Rep. Mike Gallagher (R-Wis.) is seeking information from the U.S. Army on fortifying land-based missile defense capabilities in Guam given its “strategic importance,” which remains “highly vulnerable” amid escalating Chinese military aggression.
Mr. Gallagher, who chairs the House Select Committee on the Chinese Communist Party (CCP), sent a letter to Army Secretary Christine Wormuth, pointing out that the United States has “significant gaps” in capabilities in defending Guam against China’s cruise missiles.
He underscores Guam’s military significance, saying the small tropical island “plays an essential role” in defending U.S. interests in the Western Pacific region and its allies.
Guam, the westernmost U.S. territory, hosts Naval Base Guam, the Navy’s sole submarine base in the Western Pacific, and Andersen Air Force Base, a large air base equipped with strategic bombers and fighters. The island also houses more than 20,000 U.S. troops.
“But despite its strategic importance, Guam remains highly vulnerable to an increasingly sophisticated network of missiles from the People’s Republic of China (PRC), especially its cruise missiles,” Mr. Gallagher writes.
With the geographic advantage—China is closer to Guam than is Hawaii—the Chinese regime “has spent decades developing both short and intermediate-range ballistic missiles that can target Guam,” he says in the letter.
“[China] has also developed a formidable inventory of highly capable cruise missiles that can be launched from multiple platforms, including from ships, submarines, and bombers,” Mr. Gallagher writes.
The Republican lawmaker notes that “while the United States has developed sea and land-based ballistic missile defense capabilities and sufficient sea-based cruise missile defense capabilities, it has “significant gaps in capabilities to defend against PRC cruise missiles attacking land-based targets such as Guam.”
“Such deficiencies put at grave risk our ability to use Guam as a vital submarine port and base to support operations in any contingency with [China],” Mr. Gallagher warns.
The House Select Committee chairman then raises the serious issue of multiple significant delays of “the Army’s cruise missile defense system designed to defend against cruise missiles.”
The Army’s launcher prototype for this missile defense system couldn’t be delivered on time because of supply chain issues, Mr. Gallagher says, citing an Army spokesman who said its availability might be delayed to late 2024.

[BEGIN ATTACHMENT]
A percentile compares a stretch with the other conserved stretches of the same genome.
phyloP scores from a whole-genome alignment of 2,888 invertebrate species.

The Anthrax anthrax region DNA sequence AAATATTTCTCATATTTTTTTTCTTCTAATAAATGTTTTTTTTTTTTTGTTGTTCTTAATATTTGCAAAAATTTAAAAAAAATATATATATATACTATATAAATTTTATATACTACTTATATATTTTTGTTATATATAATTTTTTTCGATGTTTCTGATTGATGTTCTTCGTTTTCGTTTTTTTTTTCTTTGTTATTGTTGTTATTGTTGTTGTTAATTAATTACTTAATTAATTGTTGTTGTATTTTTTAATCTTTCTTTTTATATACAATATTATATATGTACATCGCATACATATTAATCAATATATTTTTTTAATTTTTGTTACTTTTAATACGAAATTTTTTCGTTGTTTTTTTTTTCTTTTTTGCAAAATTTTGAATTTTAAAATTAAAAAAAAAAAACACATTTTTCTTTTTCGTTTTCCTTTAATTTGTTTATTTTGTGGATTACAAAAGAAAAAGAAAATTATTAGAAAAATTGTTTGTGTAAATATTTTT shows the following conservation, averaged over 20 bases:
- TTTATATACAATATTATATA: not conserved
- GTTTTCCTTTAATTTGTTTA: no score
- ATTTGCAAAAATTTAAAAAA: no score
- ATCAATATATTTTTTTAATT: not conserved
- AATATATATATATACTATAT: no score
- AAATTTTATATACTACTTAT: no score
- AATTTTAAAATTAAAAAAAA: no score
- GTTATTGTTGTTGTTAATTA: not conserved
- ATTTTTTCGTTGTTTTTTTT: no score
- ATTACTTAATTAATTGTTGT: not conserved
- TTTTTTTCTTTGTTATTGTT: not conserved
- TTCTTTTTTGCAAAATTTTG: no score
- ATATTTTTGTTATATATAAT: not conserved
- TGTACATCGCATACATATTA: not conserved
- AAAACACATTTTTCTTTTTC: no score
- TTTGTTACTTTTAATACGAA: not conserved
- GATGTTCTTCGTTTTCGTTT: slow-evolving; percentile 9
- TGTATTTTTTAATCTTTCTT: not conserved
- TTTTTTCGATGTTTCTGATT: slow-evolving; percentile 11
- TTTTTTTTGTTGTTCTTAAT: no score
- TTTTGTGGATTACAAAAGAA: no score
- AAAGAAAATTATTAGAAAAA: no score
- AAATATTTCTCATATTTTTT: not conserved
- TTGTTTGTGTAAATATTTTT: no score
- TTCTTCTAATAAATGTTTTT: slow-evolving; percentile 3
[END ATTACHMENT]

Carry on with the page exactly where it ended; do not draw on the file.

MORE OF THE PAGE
It’s important to find “alternative options that could fill the defense gap created by the delivery delays,” he says. He notes that “the United States has sent to Ukraine multiple National Advanced Surface to Air Missile Systems (NASAMS), which, according to the Pentagon, ‘have been extremely successful.'”
“Unfortunately, the Army has not provided a similarly effective system to Guam,” the letter reads.
Mr. Gallagher then requests the Army to provide his committee with information about the delays because of supply chain issues, asking if there were any supply chains based in China. He also asks the Army whether alternative defense systems, such as NASAMS or Iron Dome Defensive Systems, are deployed to defend Guam as a “gap filler.”
The U.S. Army didn’t respond to a request for comment by press time.
CCP’s Military Seeks to Defeat ‘Strong Enemy’
According to the annual China Military Power Report published last month by the Department of Defense (DoD), the Chinese communist regime seeks to strengthen its military to “fight and win wars” against a “strong enemy.”
The Pentagon estimates that China “possessed more than 500 operational nuclear warheads as of May 2023—on track to exceed previous projections,” the report states. “DoD estimates that the PRC will probably have more than 1,000 operational nuclear warheads by 2030.”
The report also notes that Beijing is likely to enhance its conventional missile technologies to allow it to strike the continental United States directly.
“The PRC may be exploring [the] development of conventionally armed intercontinental-range missile systems that would allow the PRC to threaten conventional strikes against targets in the continental United States,” it states.
The rapid nuclear expansion and modernization, as well as missile systems, come as an increasing number of analysts and experts claim that the Chinese regime is developing its nuclear forces with the explicit purpose of directly threatening the United States.
Andrew Thornebrooke contributed to this article.
From The Epoch Times